During hurricane season, as with any imminent danger, our typical practice is to secure the outside perimeter of the business by removing items (such as our hanging gallery signage) and using sandbags at entry points to prevent flooding. In case of emergency, we have insurance and evacuation plan.
Art is such an important part of our history and our communities. It tells us stories from all walks of life, including those that are not often told in the mainstream media. As an artist, what message do you want to convey to people through your art?
I am a theatre, so first and foremost what I want is for the audience to come to my work for the first time with feelings of joy, happiness and positive energy. As a minority based in the South, it’s been a privilege to sprinkle pieces of my Filipino heritage in both the imagery and the titles/stories behind the work – it’s been a privilege to invite others to gain new insights without having to speak directly about it There is a way, and I love the way it opens doors to deeper connections and curiosity.
There has been a general consensus in the AAPI community that many people feel cultural and social pressure to pursue STEM-related careers.
What advice do you have for someone who wants to follow their dreams, but feels pressure to follow a certain career path based on social pressure or perhaps pressure from their family?
My advice to anyone wanting to go “against the grain” is to be fully prepared and prepared to take on the rollercoaster that lies ahead. Research your industry, get to know your competition and stay ahead with technology and social media. Take it one step at a time, and fully immerse yourself in each evolving chapter. Pay attention to the hard lessons, be grateful for them as they are there to help you get closer to the best, most professional version of you/your business. Build trust by over-delivering on customer service. Practice gratitude daily.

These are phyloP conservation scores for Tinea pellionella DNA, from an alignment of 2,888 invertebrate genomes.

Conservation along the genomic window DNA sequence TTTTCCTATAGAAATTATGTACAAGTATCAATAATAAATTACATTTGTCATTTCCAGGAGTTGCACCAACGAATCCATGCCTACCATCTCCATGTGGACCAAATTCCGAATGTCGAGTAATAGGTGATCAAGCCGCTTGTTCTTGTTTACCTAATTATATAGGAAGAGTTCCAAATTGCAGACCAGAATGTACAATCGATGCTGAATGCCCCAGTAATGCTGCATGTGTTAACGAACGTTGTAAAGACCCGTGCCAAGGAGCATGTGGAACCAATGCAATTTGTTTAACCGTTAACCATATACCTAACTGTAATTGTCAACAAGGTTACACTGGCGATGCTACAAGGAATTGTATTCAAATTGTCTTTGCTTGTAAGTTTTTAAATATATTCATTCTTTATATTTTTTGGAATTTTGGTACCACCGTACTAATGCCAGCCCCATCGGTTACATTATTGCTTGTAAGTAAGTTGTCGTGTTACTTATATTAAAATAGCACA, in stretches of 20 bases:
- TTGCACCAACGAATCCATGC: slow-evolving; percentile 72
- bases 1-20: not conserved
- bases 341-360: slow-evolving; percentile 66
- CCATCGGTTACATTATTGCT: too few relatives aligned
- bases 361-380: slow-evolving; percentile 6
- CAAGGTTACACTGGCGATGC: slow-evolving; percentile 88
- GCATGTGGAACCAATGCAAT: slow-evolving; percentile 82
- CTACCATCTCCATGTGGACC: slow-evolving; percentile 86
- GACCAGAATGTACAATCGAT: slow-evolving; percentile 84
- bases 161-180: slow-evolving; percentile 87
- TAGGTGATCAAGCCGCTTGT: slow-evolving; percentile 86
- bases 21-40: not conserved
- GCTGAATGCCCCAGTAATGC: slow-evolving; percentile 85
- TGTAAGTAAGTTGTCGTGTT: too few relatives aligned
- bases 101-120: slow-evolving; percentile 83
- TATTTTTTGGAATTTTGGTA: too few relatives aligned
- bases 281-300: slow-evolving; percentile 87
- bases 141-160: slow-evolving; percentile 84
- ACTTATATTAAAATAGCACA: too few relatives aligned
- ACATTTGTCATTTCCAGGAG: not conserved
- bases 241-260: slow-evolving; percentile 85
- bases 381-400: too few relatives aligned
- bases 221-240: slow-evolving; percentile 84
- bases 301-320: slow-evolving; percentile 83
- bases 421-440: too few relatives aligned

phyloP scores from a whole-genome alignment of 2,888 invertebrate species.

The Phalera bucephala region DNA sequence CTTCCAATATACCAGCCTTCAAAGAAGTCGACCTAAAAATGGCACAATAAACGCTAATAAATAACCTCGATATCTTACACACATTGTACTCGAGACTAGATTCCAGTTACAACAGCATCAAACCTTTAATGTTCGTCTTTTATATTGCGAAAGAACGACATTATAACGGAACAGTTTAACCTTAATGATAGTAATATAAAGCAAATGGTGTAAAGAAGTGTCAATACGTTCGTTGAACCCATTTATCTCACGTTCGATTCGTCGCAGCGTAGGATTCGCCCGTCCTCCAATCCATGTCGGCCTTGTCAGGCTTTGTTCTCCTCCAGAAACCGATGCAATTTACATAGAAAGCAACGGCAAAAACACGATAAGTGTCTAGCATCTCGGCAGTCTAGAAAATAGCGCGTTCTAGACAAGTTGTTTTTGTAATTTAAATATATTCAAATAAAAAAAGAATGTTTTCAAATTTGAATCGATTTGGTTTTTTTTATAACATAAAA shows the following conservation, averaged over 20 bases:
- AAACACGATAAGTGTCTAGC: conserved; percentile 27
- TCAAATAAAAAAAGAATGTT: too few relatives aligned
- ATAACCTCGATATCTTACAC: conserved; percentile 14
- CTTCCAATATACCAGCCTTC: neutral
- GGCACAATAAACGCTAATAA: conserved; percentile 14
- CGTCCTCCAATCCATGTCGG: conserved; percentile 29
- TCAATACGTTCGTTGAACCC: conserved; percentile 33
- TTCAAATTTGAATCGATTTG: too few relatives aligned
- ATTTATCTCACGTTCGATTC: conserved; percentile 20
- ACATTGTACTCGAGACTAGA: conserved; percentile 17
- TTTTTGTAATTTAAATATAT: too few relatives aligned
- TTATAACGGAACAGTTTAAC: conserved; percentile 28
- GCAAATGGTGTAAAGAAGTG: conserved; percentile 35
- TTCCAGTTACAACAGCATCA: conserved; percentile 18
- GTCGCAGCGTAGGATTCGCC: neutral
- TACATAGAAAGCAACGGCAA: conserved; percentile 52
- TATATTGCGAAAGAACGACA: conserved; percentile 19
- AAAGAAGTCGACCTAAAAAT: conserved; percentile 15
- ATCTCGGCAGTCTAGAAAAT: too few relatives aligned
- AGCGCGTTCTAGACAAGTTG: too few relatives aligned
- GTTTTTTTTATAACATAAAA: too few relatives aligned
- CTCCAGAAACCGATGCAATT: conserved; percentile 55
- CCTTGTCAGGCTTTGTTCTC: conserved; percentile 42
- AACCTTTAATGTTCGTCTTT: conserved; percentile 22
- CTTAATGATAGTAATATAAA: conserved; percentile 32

Has there ever been a time in your life that you personally had to remain resilient despite the challenges ahead? If so, can you share what those experiences were and how it helped you as an artist and practitioner?
Years ago, when I was off my job and doing local art fairs, my car was stolen and everything I had invested in my new venture was gone. It was devastating. My family urged me to go back home and consider pursuing a career in the corporate world. I glued it and stopped and rebuilt from the ground up. That experience gave me the determination I needed to be completely independent, committed, and inspired to pursue my own creative path. Later, as I became more serious in my practice, I was rejected from the galleries with whom I so badly wanted to relate, but I continued to work on my art, my own process. Completed and invested in courses to enhance my business knowledge, and finally opened and now operates – a gallery of my own.
What has been the most rewarding part of owning a small business?
The most rewarding part of owning a small business, especially as an artist, is having complete autonomy over the creative vision being released into the world. Having the ability to positively impact your community and brighten someone’s day is both empowering and humbling.